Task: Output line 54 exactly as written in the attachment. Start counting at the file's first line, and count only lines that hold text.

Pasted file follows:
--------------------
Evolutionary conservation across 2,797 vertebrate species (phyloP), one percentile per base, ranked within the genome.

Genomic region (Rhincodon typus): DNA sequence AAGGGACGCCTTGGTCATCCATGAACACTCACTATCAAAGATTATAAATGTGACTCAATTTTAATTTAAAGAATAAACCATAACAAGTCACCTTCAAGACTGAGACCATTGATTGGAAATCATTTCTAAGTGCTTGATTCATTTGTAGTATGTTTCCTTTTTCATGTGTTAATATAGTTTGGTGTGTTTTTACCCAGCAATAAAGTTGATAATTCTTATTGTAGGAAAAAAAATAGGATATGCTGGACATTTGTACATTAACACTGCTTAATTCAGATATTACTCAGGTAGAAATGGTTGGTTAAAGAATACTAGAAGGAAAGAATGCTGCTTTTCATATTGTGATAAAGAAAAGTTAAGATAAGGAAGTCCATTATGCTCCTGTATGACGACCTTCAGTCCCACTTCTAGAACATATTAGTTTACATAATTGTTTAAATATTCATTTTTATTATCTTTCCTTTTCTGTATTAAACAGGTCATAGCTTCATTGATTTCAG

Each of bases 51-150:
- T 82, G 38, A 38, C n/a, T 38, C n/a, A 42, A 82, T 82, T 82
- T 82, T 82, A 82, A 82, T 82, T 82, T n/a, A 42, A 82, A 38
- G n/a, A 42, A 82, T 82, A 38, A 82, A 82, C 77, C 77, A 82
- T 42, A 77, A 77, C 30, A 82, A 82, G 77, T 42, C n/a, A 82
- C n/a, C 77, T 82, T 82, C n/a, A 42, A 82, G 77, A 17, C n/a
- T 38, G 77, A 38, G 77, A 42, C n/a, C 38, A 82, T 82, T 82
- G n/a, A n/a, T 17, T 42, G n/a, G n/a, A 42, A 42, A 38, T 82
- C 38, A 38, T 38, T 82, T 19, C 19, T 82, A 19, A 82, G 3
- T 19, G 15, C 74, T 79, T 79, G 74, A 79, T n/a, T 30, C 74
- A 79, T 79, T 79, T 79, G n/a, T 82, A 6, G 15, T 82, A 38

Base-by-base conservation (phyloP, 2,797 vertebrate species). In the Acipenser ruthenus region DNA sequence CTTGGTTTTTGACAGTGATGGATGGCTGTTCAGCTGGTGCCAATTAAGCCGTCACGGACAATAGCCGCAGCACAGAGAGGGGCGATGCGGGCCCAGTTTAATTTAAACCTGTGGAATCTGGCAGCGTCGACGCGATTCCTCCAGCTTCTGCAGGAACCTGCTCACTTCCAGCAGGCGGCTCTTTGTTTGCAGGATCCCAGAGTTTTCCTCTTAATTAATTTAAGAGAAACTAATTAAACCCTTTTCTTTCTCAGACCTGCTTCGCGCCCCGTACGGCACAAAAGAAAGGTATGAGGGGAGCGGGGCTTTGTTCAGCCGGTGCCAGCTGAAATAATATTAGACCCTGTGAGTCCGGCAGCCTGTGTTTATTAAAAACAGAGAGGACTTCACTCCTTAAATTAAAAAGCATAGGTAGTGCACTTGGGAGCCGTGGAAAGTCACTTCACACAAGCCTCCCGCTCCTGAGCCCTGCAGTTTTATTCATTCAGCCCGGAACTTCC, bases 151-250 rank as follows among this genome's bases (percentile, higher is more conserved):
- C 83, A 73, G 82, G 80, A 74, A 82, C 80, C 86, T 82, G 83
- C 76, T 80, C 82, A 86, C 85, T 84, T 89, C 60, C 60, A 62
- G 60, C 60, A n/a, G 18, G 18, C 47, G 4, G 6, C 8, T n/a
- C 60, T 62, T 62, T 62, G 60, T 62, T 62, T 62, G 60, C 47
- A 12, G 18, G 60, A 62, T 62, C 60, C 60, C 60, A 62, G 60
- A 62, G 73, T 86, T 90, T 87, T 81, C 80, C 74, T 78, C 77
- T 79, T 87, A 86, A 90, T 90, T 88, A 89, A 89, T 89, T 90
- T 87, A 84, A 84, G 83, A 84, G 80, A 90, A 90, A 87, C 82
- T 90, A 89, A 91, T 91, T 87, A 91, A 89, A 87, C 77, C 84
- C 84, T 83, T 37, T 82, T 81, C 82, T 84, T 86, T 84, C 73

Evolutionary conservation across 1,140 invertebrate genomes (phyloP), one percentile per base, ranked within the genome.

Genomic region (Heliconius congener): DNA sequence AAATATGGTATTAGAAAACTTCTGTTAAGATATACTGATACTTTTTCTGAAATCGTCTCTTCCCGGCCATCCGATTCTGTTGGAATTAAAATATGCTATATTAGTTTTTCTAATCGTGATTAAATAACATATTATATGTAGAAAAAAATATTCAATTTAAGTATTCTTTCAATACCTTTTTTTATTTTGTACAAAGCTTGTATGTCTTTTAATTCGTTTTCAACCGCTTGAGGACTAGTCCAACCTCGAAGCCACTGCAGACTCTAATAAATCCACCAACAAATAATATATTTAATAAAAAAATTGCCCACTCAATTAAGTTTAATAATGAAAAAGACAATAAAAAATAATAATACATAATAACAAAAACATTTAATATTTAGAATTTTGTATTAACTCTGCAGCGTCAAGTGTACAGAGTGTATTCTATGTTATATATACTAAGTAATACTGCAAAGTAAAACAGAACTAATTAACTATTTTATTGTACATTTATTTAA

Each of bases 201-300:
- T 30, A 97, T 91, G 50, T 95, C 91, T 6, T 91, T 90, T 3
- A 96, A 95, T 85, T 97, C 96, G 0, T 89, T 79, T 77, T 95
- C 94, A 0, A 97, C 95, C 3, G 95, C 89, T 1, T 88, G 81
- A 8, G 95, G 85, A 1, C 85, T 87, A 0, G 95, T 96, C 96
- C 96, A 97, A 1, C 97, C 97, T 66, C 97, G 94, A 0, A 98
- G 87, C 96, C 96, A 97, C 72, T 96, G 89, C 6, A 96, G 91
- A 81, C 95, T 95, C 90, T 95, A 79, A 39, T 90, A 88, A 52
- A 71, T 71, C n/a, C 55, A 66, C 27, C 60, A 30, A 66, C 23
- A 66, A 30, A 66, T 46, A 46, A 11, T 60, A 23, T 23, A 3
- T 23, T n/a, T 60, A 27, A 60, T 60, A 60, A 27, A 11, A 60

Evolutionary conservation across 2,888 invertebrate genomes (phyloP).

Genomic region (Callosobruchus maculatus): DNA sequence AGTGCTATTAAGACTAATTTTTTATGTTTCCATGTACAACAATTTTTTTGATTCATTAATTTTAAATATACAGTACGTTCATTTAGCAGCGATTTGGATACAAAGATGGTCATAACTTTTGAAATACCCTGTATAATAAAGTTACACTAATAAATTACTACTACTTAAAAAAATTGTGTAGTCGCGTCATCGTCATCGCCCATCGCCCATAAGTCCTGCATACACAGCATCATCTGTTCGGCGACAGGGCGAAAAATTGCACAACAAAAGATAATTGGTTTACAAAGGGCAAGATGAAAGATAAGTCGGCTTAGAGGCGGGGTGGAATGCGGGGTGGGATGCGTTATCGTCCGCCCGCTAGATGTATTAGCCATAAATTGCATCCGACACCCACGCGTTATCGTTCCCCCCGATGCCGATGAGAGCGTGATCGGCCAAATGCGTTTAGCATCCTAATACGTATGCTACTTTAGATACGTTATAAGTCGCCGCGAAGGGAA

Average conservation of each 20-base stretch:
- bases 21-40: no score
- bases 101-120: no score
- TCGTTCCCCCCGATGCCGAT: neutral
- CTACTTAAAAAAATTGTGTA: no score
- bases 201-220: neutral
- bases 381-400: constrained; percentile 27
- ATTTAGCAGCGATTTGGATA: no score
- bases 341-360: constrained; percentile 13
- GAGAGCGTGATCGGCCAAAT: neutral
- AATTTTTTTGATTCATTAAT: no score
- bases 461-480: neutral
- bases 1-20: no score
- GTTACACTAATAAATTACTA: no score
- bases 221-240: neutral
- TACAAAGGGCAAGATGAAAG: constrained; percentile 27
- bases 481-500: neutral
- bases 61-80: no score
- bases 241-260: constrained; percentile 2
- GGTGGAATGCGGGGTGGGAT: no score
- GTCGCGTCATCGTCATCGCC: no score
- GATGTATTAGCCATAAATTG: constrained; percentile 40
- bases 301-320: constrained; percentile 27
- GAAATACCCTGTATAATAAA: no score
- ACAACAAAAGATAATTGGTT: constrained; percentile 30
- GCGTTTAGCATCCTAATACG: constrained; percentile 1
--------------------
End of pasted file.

- bases 221-240: neutral